There has been a stupendous growth in the banking and IT sectors. There has been hiring drives conducted every year at colleges. The IT sector per se employed around five lakh employees in 1999 and today, it directly employs more than 40 lakh employees while indirect employment as more than 1.3 crores. Indian IT companies cater to more than 330 companies.
More than 3 lakh graduates pass out and join various organisations like TCS, Infosys, Wipro, CTS, HCL, Tech Mahindra, or NON-IT companies like Reliance, Tata Group or global giants like IBM, Accenture, HP etc. There has been a specific demand in banking and financial services sector, which recruits fresh graduates on a bulk basis for various roles like sales, relationship management, back office operations etc.
This requirement of IT/NON-IT companies is generally fulfilled by two different methods. Firstly, through advertisements in newspapers to reach out to potential and interested candidates. This is a longer process. Generally takes around a month to finalise the process. This is generally suitable for lesser number of vacancies or for filling up mid and senior level positions.
The second and the most effective method resorted to by organizations for bulk hiring is to visit the campuses and recruit the candidates from those campuses. This method is referred to as Campus Recruitment. In this method, both the organizations and the prospective candidates are on a common platform. This method provides a platform to the candidates, who are ever enthusiastic and extremely motivated and who are willing to go that extra mile to prove themselves. This system enables the candidate to have a smooth path to enter the job market straight from the college campus.
The various stages involved in the campus recruitment process by companies are fair and large the same with slight modulations in process. However, the general method to assess a potential candidate remains the same.
PHIRE is a placement-oriented training company started by a team of ex-bankers, to help the BFSI segment access fresh talents from across the country. Our aim is to bridge the gap in the industry between skill crunch for BFSI segment and employable gap for young talents.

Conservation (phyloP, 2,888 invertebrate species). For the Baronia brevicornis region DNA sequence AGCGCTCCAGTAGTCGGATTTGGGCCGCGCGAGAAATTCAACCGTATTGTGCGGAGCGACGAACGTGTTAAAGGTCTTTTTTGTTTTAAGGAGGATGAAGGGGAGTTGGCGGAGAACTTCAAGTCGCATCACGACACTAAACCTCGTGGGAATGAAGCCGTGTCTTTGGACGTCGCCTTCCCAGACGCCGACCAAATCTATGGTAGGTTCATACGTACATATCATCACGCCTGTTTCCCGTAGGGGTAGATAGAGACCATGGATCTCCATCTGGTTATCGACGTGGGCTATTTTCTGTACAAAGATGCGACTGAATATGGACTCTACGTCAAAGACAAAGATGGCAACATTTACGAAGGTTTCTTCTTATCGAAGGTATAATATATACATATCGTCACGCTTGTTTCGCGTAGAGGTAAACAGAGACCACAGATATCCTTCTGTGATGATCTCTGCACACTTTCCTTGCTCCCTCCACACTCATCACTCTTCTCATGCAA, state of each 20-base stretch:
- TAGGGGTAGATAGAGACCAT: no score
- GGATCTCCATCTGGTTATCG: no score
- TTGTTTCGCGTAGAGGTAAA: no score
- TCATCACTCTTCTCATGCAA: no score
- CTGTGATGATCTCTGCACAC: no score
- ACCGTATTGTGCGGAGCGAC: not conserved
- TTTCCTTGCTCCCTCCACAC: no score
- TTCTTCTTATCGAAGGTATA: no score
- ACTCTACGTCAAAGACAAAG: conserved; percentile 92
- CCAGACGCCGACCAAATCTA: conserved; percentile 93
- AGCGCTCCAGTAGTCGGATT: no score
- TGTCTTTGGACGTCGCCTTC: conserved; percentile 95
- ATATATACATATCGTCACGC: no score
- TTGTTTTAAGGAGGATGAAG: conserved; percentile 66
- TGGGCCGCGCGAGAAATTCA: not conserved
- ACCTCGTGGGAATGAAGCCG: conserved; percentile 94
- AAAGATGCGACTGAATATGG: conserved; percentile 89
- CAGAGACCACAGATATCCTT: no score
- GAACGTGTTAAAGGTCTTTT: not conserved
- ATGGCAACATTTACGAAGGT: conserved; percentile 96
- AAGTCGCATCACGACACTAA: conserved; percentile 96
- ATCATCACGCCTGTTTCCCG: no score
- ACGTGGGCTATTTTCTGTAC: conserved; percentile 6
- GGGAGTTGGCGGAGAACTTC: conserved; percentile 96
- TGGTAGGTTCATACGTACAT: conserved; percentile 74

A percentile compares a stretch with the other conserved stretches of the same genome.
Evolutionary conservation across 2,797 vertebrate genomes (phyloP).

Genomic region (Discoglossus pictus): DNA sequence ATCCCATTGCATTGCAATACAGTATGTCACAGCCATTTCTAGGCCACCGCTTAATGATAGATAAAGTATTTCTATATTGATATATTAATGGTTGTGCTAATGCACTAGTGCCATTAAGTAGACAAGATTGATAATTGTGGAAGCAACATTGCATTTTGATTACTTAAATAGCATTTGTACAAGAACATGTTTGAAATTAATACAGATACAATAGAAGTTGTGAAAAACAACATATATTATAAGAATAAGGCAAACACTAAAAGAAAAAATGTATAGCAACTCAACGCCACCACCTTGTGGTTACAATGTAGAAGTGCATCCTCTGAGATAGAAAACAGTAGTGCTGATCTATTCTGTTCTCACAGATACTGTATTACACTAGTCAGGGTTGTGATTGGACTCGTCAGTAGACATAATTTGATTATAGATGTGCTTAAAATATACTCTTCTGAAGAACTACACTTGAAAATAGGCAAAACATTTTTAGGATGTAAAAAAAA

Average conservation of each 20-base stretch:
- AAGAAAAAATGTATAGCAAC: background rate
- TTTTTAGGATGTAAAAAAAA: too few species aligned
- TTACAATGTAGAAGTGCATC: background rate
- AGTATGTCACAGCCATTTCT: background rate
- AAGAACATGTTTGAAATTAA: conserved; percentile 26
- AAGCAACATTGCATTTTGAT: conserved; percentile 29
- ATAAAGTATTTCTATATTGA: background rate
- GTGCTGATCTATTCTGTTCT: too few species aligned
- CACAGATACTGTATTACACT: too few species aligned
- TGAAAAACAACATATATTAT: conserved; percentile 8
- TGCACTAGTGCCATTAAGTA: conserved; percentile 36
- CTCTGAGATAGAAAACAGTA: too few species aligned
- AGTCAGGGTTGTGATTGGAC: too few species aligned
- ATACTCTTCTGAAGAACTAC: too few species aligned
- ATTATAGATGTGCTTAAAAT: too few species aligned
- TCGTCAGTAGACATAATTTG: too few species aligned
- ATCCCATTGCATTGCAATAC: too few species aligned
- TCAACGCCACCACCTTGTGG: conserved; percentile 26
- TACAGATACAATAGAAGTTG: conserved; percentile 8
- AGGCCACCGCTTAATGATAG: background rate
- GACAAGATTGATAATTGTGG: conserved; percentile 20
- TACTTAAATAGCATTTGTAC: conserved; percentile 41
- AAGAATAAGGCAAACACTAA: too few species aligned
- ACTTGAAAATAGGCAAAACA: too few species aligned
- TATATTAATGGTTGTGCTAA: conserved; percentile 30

The questions from this test area of Quantitative Aptitude are of easy to moderate level of difficulty. The questions, usually, come from the following topics.
DI questions can have easy as well as difficult questions. DI is generally asked to check the analytical skill of the candidate and how he interprets the data provided and his understanding levels. The questions in DI usually involve observation, calculations like comparison of fractions, computing the averages, percentage based calculations etc. Basic understanding of different types of charts like Tables, Pie Charts, Bar Charts, Line Graphs is required.
Generally these are the areas of knowledge which a candidate should possess as far as logical reasoning is concerned.
The questions from this area require basic knowledge about English usage and functional grammar. The pattern of questions.
Clearing of Aptitude Tests is very essential in the whole selection process. A candidate should essentially clear the aptitude round to participate in other selection rounds.
A GD is conducted to test the interpersonal skills, including communication skills of candidates. It also tests a candidate's knowledge and his ability to link the various facts.
Personal Interviews are conducted to know more about the candidates achievement, knowledge, hobbies, specialization, family background etc. The panel checks for the behavior, attitude of the candidate and his future career plans. The candidate is expected to have a clear career goal and area of specialization which he/she would be interested to pursue as his future goal. Overall, one's confidence and one's knowledge are the key attributes which would be checked here.
The Interview rounds can be Technical Interview and HR Interview rounds.